“Chile has a stable environment and the government there did a nationwide test of English-language capability and 17,000 people qualified,” Bell says. The Costa Rican government is trying to develop local IT companies to serve global clients. The Dominican Republic, along with Puerto Rico, is positioning itself to serve the Spanish-speaking market in the United States. A Jamaican entrepreneur has set up a call center to serve British clients. Jordan was a surprise find, brought to his attention by a colleague, and he is seeking details, Bell says. A New Zealand company with a call center in Fiji brought that country to A.T. Kearney’s attention as a hospitable location that provides good skill levels and attractive costs, Bell says.

Wharton’s Aron says the nature of IT work allows even niche actors to be profitable. Caribbean locations such as Jamaica, Trinidad and Tobago, Barbados and Guyana are low-end call center sites serving U.S. and Canadian markets. Mauritius has attracted Monaco-based Beridium International, which provides back office support for financial services.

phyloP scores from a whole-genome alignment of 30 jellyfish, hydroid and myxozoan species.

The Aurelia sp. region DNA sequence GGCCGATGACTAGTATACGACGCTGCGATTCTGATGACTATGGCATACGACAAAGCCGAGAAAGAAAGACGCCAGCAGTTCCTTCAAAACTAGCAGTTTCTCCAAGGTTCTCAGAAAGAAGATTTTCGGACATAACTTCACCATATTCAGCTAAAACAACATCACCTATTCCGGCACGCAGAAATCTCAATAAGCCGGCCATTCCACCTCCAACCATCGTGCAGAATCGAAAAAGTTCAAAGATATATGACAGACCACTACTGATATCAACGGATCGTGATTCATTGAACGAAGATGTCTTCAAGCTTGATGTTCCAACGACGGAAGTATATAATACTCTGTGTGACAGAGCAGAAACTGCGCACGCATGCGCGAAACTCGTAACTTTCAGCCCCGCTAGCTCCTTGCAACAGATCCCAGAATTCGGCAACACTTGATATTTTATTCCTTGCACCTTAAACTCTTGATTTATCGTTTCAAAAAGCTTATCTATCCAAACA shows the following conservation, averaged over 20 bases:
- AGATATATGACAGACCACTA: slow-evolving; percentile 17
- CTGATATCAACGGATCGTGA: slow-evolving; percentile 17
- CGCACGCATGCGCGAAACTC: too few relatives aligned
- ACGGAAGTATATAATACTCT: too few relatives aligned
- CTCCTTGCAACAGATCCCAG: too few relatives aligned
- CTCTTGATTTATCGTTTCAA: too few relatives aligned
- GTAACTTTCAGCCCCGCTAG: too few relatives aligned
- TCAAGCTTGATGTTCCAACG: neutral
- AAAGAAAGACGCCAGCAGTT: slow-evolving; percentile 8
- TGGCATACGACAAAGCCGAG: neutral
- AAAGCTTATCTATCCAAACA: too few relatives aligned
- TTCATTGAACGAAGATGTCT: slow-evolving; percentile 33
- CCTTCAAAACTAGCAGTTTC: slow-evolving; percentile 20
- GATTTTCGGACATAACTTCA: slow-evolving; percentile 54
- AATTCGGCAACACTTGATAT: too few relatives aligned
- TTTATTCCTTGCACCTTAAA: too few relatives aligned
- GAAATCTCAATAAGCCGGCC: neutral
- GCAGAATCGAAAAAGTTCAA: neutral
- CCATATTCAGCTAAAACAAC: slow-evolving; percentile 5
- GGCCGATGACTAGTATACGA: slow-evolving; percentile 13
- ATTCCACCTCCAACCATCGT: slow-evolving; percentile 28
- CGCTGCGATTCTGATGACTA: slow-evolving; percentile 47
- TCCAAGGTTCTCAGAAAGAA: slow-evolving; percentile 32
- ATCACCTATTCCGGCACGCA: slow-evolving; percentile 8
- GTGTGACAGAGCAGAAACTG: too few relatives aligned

India’s Internal Rivalries

The constantly shifting fortunes of BPO hosts are visible within India itself, says Arjun Sethi, who is a principal with A.T. Kearney in New Delhi and leads its technology and transformation practice there. The major metropolitan locations – Bangalore, Chennai, Delhi, Hyderabad and Mumbai – are being challenged by emerging destinations such as Calcutta, Jaipur and Pune.